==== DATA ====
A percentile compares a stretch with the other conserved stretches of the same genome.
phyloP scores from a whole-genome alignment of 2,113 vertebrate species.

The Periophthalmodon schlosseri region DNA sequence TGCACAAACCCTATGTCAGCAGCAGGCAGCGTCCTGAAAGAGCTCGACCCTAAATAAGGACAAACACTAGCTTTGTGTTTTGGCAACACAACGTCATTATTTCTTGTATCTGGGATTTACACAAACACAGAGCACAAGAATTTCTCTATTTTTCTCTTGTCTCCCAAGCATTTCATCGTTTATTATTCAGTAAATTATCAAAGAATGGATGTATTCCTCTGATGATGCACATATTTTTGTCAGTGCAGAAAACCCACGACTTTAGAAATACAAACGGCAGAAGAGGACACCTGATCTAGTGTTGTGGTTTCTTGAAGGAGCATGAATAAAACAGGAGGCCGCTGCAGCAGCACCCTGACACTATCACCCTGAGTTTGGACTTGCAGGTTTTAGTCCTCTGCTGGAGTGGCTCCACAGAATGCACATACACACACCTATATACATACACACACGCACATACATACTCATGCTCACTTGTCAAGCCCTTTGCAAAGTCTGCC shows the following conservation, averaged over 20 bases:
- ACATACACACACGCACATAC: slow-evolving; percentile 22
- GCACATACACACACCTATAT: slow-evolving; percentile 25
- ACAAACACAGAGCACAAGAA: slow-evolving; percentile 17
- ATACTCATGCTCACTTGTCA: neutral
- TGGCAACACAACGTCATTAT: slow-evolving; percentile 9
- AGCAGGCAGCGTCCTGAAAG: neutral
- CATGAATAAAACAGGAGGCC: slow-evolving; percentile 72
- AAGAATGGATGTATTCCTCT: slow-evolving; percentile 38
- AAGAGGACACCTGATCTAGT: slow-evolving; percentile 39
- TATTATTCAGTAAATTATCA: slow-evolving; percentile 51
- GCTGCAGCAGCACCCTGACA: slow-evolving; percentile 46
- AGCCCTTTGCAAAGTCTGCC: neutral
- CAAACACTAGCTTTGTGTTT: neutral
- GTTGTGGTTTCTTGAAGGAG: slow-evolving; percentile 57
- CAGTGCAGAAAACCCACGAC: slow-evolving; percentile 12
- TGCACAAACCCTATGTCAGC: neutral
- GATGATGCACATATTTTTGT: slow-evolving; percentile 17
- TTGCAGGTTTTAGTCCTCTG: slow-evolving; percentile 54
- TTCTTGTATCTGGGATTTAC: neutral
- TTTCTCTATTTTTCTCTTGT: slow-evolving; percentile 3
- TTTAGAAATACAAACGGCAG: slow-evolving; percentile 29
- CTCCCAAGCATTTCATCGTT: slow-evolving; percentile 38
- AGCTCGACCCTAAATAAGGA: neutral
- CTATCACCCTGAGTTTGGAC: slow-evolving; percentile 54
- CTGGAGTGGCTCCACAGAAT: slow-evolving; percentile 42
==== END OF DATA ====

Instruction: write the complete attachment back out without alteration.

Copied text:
A percentile compares a stretch with the other conserved stretches of the same genome.
phyloP scores from a whole-genome alignment of 2,113 vertebrate species.

The Periophthalmodon schlosseri region DNA sequence TGCACAAACCCTATGTCAGCAGCAGGCAGCGTCCTGAAAGAGCTCGACCCTAAATAAGGACAAACACTAGCTTTGTGTTTTGGCAACACAACGTCATTATTTCTTGTATCTGGGATTTACACAAACACAGAGCACAAGAATTTCTCTATTTTTCTCTTGTCTCCCAAGCATTTCATCGTTTATTATTCAGTAAATTATCAAAGAATGGATGTATTCCTCTGATGATGCACATATTTTTGTCAGTGCAGAAAACCCACGACTTTAGAAATACAAACGGCAGAAGAGGACACCTGATCTAGTGTTGTGGTTTCTTGAAGGAGCATGAATAAAACAGGAGGCCGCTGCAGCAGCACCCTGACACTATCACCCTGAGTTTGGACTTGCAGGTTTTAGTCCTCTGCTGGAGTGGCTCCACAGAATGCACATACACACACCTATATACATACACACACGCACATACATACTCATGCTCACTTGTCAAGCCCTTTGCAAAGTCTGCC shows the following conservation, averaged over 20 bases:
- ACATACACACACGCACATAC: slow-evolving; percentile 22
- GCACATACACACACCTATAT: slow-evolving; percentile 25
- ACAAACACAGAGCACAAGAA: slow-evolving; percentile 17
- ATACTCATGCTCACTTGTCA: neutral
- TGGCAACACAACGTCATTAT: slow-evolving; percentile 9
- AGCAGGCAGCGTCCTGAAAG: neutral
- CATGAATAAAACAGGAGGCC: slow-evolving; percentile 72
- AAGAATGGATGTATTCCTCT: slow-evolving; percentile 38
- AAGAGGACACCTGATCTAGT: slow-evolving; percentile 39
- TATTATTCAGTAAATTATCA: slow-evolving; percentile 51
- GCTGCAGCAGCACCCTGACA: slow-evolving; percentile 46
- AGCCCTTTGCAAAGTCTGCC: neutral
- CAAACACTAGCTTTGTGTTT: neutral
- GTTGTGGTTTCTTGAAGGAG: slow-evolving; percentile 57
- CAGTGCAGAAAACCCACGAC: slow-evolving; percentile 12
- TGCACAAACCCTATGTCAGC: neutral
- GATGATGCACATATTTTTGT: slow-evolving; percentile 17
- TTGCAGGTTTTAGTCCTCTG: slow-evolving; percentile 54
- TTCTTGTATCTGGGATTTAC: neutral
- TTTCTCTATTTTTCTCTTGT: slow-evolving; percentile 3
- TTTAGAAATACAAACGGCAG: slow-evolving; percentile 29
- CTCCCAAGCATTTCATCGTT: slow-evolving; percentile 38
- AGCTCGACCCTAAATAAGGA: neutral
- CTATCACCCTGAGTTTGGAC: slow-evolving; percentile 54
- CTGGAGTGGCTCCACAGAAT: slow-evolving; percentile 42